HOLLYWOOD—The inspiring story of Jackie Robinson hit theaters this past weekend, earning the #1 spot with over $27 million in box office sales.
The film recaps the life of Robinson and how he broke the color barrier as the first African-American to play Major League Baseball.
Robinson had a decade-long career playing for the Brooklyn Dodgers, including helping them win the World Series in 1955, and is historically viewed as a man who pioneered a civil rights movement for black athletes in America. “42” is not the full biography of Jackie Robinson, as it mainly centers on Robinson’s 1946 and 1947 seasons.
In the midst of a largely prejudiced society, Robinson’s enrollment on the team is not a welcome one. He must face the discrimination of angry baseball fans, crooked umpires, and even his own teammates as he takes the field. Despite his own willingness to fight back, Robinson is shepherded by Rickey to focus on the game and win over his fans, and more importantly, his team by being the best he can be.
In 1947, Rickey officially places Robinson on the Brooklyn Dodgers, which catapults not only his career, but the antagonism he faces. With the love and support of his wife (Nicole Beharie), and with the aid of a kind journalist (Andre Holland), Robinson works to be the skilled player his team needs, and ultimately earns their acceptance and respect.
For the most part, “42” has received positive reviews from critics and public audiences alike. It’s a heartfelt story that is not only a great piece of civil rights and baseball history, but it is also an inspiring account of bravery when confronted with intolerance and bigotry.
Directed by Brian Helgeland, “42” is proving to be a moving experience for many. And while I enjoyed the film, I was not as impressed as I wanted to be.
The script is catered to a PG/family audience, with the most offensive parts of the film being the use of the “N” word. The peak of the film’s “racist moments” were nothing more than name-calling, and maybe one or two pitches at Robinson’s head as he took the batting plate.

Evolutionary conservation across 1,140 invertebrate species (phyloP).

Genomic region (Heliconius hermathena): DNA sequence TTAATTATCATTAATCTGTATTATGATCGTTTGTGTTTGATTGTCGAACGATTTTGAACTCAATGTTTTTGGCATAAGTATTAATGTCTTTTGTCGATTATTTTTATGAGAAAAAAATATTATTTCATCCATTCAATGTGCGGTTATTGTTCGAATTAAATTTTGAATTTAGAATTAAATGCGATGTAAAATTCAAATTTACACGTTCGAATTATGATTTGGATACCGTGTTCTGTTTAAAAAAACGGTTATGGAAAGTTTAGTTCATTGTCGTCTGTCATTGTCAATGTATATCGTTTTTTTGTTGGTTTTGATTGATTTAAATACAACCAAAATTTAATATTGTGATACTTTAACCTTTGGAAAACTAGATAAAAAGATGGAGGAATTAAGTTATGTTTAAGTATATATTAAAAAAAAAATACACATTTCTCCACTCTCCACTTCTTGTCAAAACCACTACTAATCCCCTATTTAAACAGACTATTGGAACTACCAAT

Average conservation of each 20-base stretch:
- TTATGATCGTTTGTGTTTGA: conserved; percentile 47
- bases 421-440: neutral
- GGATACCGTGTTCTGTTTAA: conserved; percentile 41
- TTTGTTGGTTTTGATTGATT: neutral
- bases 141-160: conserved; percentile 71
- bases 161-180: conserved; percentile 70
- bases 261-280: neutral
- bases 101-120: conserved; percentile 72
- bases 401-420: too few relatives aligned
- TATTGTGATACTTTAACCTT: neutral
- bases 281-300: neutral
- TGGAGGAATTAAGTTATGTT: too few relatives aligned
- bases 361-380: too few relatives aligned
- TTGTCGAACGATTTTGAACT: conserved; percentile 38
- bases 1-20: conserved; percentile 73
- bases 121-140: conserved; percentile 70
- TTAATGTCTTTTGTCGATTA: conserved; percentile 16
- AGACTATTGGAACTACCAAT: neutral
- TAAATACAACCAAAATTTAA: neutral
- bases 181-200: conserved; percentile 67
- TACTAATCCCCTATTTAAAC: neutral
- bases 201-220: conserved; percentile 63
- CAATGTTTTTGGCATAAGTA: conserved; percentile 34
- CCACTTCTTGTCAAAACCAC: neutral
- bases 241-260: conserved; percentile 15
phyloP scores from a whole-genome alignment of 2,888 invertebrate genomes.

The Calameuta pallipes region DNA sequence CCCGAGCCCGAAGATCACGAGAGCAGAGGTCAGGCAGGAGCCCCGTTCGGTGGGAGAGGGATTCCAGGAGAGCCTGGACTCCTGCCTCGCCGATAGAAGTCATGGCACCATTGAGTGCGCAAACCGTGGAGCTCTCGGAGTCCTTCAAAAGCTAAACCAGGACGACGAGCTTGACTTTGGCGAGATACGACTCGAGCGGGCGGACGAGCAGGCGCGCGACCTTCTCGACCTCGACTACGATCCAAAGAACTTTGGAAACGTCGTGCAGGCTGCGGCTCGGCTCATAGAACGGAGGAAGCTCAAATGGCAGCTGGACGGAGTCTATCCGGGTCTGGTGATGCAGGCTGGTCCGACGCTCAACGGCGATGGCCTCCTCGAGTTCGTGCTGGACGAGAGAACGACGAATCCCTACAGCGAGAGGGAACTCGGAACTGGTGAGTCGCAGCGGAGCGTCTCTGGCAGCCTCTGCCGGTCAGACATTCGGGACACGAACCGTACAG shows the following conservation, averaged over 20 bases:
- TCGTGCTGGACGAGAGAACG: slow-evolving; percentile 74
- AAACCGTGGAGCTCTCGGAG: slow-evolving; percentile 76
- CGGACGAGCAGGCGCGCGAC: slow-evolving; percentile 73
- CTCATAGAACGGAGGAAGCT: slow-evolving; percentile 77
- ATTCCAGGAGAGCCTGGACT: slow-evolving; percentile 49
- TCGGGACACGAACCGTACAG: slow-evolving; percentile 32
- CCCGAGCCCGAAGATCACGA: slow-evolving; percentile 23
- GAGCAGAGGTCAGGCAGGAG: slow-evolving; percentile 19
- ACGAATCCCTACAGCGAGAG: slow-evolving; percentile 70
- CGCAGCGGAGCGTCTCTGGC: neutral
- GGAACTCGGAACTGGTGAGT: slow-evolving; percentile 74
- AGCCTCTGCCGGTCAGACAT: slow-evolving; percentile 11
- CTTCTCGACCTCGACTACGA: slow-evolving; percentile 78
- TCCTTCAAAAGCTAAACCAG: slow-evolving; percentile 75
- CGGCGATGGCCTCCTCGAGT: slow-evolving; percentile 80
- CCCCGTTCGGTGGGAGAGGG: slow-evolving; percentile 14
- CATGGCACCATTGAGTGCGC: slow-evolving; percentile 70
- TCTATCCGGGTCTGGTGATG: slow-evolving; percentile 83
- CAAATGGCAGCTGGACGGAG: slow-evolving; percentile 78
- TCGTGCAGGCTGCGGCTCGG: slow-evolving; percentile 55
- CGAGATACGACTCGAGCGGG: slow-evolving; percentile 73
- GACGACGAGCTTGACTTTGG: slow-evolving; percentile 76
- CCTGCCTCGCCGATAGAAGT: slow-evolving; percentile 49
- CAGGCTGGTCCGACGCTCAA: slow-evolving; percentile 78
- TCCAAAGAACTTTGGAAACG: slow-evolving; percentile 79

This expurgated approach to Robinson’s hardship as an unwanted, outcast ballplayer made his struggle difficult to accept at times. And while there were several wonderful moments that beamed through, the film as a whole has a Disney-esque feel.
A point the camera and shoot type of production, "42" is plainly told. The plot is needlessly spelled out, the bad guys are not so bad, and the sentimentality gushes, making it insignificant when the time actually calls for it.
My largest disappointment with “42” was in the lack of character development in Robinson. We need to believe in what he is doing, and we need to root for him. It seemed that the build of who Robinson was off of the field fell flat, and therefore, it was hard to get behind him and those pushing him to succeed.
Overall, I would say the film’s story had great potential and great heart, but the impact was softened with contrived moments, not-quite developed characters, and a general “family-movie” style that doesn’t belong in a biopic about a black athlete facing racism in the 1940’s.
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